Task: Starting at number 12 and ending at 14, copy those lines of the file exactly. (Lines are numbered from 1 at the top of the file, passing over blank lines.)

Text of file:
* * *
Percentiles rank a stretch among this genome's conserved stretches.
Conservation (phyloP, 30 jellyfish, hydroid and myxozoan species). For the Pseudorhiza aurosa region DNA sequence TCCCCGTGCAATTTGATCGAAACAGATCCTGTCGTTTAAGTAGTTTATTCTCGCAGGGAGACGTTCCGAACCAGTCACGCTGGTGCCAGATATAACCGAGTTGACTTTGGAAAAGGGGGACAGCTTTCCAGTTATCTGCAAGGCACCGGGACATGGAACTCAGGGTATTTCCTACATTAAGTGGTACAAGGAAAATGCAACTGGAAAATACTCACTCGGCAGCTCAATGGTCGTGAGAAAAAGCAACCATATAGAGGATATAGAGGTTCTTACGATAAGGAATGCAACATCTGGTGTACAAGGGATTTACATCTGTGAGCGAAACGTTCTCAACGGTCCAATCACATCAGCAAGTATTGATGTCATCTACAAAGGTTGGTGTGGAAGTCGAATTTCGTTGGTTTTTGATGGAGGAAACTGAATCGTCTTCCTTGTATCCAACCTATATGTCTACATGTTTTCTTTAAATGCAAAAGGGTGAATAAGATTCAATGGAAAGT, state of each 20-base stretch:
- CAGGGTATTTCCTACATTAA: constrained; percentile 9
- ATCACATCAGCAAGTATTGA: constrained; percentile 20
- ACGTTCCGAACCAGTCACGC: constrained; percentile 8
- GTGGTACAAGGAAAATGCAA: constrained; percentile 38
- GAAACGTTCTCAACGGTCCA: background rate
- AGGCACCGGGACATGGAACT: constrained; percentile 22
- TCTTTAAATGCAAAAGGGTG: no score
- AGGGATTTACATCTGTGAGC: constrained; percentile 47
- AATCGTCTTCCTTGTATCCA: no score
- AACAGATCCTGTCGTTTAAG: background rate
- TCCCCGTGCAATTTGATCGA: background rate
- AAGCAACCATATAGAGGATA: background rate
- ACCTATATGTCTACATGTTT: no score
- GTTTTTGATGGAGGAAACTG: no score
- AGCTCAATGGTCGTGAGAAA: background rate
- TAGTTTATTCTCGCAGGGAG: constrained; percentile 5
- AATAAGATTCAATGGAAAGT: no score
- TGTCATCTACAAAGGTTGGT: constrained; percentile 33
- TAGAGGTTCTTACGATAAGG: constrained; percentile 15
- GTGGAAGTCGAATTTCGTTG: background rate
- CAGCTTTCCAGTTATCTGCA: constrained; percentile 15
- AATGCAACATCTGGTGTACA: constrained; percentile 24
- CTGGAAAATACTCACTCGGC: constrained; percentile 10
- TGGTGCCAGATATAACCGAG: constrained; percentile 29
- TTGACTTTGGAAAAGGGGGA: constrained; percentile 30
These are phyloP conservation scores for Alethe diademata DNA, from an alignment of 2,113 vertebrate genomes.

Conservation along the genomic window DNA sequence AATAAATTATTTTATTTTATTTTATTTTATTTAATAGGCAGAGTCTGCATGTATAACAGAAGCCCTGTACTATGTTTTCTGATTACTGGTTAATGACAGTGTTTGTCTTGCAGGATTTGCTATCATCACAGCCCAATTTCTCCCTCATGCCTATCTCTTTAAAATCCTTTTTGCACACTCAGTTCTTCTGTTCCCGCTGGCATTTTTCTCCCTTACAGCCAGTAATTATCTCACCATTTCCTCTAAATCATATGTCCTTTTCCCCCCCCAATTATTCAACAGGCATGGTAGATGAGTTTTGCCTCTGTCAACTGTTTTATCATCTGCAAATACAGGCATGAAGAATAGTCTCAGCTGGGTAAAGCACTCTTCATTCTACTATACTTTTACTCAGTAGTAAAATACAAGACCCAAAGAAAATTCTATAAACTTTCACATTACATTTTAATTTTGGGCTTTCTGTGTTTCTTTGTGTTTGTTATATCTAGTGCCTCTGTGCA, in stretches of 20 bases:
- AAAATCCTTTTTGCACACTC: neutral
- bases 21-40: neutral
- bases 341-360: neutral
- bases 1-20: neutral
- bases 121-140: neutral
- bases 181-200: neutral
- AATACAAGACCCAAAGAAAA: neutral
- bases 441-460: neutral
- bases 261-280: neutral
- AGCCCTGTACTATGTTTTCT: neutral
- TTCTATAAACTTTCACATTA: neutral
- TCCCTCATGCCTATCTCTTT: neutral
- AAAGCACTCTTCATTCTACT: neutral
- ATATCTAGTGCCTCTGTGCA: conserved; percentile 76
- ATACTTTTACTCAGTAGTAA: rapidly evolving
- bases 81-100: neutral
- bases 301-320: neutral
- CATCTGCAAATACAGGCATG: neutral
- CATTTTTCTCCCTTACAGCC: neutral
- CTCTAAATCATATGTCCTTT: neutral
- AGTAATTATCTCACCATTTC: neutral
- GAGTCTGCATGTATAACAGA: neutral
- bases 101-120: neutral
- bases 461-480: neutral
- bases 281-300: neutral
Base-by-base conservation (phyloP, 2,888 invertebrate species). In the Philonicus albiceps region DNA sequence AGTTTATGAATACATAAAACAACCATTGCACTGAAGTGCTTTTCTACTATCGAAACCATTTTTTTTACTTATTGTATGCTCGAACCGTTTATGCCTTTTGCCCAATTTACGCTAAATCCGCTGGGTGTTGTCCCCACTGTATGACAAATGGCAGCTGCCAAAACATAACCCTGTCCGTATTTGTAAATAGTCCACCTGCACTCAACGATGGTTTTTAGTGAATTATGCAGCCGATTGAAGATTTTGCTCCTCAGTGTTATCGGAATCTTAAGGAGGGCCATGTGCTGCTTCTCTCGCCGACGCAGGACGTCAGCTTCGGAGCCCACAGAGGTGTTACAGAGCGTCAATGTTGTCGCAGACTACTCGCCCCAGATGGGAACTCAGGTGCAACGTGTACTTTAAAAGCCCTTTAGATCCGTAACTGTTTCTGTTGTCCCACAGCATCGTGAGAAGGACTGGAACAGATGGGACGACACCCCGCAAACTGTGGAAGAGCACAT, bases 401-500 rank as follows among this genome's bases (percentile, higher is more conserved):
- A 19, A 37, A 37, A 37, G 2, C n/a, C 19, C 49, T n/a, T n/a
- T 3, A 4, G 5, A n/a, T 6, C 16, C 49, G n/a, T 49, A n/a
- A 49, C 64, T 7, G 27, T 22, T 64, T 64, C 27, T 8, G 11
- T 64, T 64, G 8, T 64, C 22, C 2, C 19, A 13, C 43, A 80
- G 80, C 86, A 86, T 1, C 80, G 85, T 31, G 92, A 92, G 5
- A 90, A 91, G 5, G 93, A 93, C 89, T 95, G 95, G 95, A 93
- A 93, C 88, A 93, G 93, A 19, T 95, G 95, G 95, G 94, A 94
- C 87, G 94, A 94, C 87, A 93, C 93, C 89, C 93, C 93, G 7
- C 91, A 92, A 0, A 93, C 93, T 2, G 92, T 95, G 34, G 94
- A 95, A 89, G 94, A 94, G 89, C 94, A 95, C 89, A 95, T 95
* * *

- AACAGATCCTGTCGTTTAAG: background rate
- TCCCCGTGCAATTTGATCGA: background rate
- AAGCAACCATATAGAGGATA: background rate